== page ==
Distracted Driving Laws in Colorado
Everyone knows that distracted driving is dangerous. Whether you are sipping on a coffee or texting on a cellphone, doing anything that diverts one’s attention from the road is not a smart idea.
In fact, distracted driving claims the lives of hundreds of individuals in the United States every year. According to preliminary data provided by the Colorado Department of Transportation (DOT), 69 people were killed in distracted driving crashes in the state in 2015, up from 59 in 2014. The same source indicates there were 14,754 distracted driving-related crashes in the state in 2014. That number was up in 2015, totaling 15,307, according to the DOT.
The following takes a look at what distracted driving is, who is most at risk for distracted driving, and what the distracting driving laws are in Colorado.
What Is Distracted Driving?
Distracted driving refers to any and all instances of a driver paying attention to something other than the task at hand ─ driving. Examples of distracted driving include doing the following behaviors while operating a motor vehicle:
|Personal grooming||Changing the radio|
|Eating or drinking||Reading (maps)|
|Talking to passengers||Caring for children or pets|
|Using a cellphone or other handheld mobile device||Looking at scenery|
Using a cellphone is particularly dangerous. The Colorado DOT reports that cellphones were a contributing factor in 17 fatal Colorado crashes in 2015. Those who are most likely to be involved in distracted driving crashes are younger drivers 21 to 30 years old ─ this age group represented 30 percent of distracted driving crashes in Colorado from 2012 to 2015.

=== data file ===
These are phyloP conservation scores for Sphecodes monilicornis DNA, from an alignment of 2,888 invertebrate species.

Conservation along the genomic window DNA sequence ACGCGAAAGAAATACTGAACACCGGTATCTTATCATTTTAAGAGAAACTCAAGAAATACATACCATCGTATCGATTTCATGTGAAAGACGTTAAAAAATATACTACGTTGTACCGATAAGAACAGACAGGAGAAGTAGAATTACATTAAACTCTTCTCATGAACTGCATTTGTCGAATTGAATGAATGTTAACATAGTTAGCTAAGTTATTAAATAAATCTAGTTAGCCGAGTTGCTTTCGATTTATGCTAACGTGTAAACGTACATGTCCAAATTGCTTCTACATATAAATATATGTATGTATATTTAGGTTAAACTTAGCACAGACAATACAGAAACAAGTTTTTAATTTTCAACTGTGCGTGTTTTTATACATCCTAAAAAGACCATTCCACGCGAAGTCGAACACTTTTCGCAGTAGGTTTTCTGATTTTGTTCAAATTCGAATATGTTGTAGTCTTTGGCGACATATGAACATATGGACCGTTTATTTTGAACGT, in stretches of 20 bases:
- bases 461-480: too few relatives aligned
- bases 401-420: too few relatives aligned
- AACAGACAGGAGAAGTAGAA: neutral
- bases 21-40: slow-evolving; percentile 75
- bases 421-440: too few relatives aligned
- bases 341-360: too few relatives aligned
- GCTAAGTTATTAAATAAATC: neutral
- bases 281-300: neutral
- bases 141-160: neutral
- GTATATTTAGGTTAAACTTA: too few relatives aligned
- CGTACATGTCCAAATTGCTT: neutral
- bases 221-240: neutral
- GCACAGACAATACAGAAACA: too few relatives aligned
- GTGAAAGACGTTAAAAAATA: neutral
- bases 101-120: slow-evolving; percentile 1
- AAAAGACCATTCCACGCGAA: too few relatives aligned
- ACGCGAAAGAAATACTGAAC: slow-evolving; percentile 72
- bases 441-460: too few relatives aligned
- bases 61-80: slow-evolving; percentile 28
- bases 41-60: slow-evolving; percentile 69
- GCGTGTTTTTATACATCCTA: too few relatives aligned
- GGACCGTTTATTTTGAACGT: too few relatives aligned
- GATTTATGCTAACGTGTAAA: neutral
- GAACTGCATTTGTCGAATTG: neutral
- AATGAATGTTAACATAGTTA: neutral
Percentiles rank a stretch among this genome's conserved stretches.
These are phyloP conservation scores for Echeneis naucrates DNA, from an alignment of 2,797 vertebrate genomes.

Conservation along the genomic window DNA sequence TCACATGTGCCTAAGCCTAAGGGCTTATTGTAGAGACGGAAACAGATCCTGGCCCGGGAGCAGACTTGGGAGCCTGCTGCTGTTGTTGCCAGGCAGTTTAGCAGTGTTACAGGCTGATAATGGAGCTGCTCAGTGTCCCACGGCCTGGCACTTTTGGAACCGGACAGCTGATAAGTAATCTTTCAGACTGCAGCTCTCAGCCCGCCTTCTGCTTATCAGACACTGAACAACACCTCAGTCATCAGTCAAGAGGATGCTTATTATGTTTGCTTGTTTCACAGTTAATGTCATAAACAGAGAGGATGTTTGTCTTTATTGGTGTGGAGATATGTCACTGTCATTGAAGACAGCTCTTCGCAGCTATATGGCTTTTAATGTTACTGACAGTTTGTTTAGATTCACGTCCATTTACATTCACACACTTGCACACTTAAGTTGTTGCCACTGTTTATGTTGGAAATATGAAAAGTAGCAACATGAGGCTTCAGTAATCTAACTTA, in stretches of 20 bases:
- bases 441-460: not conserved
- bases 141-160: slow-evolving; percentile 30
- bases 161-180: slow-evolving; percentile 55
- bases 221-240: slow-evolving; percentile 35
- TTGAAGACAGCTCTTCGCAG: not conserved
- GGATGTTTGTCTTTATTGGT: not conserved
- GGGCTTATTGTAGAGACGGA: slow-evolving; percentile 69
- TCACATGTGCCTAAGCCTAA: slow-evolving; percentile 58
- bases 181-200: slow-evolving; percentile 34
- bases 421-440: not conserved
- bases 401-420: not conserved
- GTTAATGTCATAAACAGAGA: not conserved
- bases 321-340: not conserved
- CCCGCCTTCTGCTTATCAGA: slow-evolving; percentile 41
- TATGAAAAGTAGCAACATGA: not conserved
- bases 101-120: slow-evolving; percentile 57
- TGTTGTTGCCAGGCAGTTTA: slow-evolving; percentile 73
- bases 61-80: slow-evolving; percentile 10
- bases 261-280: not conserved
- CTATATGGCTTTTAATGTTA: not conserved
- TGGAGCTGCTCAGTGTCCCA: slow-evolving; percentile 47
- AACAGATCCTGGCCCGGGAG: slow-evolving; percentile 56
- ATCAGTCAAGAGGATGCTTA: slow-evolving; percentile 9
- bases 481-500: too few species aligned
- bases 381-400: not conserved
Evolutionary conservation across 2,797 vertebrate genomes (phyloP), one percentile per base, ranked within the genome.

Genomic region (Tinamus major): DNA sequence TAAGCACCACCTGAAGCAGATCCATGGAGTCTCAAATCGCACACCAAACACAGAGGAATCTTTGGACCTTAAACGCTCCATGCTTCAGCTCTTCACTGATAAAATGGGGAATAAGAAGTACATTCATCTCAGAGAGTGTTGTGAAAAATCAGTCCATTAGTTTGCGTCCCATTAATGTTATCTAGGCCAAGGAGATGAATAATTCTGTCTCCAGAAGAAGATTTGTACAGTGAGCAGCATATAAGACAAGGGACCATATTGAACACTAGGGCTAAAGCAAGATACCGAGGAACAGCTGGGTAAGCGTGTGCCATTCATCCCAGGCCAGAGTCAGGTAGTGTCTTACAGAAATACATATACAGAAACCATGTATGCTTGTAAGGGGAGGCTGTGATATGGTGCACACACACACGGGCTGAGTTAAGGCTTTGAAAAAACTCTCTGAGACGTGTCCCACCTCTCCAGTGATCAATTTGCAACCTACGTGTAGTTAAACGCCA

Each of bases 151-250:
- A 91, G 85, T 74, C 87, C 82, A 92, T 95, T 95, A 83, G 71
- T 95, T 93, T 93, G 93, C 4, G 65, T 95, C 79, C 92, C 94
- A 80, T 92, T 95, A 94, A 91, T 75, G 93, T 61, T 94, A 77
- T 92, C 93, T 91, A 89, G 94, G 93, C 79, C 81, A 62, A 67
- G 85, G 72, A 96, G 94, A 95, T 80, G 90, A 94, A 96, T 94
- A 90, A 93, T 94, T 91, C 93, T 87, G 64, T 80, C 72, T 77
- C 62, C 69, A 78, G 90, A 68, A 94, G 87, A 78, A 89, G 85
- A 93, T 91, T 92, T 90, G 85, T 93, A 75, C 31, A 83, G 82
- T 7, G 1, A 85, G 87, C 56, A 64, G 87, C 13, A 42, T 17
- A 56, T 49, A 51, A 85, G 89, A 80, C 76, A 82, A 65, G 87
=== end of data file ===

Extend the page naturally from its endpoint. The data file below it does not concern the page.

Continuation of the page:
Is Distracted Driving Illegal in Colorado?
Distracted driving is against the law in some cities in Colorado, although there is no statewide law that specifically prohibits “distracted driving.” However, state law does prohibit texting while driving. In 2009, the state of Colorado passed a law that criminalized texting while driving. The law also extends to include sending emails and Tweets. While the anti-texting law applies to all drivers, the law also banned those younger than 18 from using a cellphone at all while driving. Those who violate the law will be cited with a Class A traffic infraction and slapped with a $50 fine for a first offense, and $100 for the second. You can read more about the passage of the law in The Denver Post.
Some areas of Colorado have taken much more aggressive measures to prevent not only the use of a cellphone while driving but distracted driving in general. Consider the city of Greeley’s latest measure passed by the city council there: a general distracted driving ordinance. Although the ordinance does not name specific behaviors that are considered to be “distracting,” it does allow law enforcement officials to use their “judgment and common sense” to determine whether individuals are distracted while driving. Those found to be in violation of the ordinance will be subject to a fine ranging from $60 to $100, according to Hands Free Info. The Greeley City Council also passed a texting-while-driving law that routes revenues and offenders to municipal court.
Is Distracted Driving Negligence?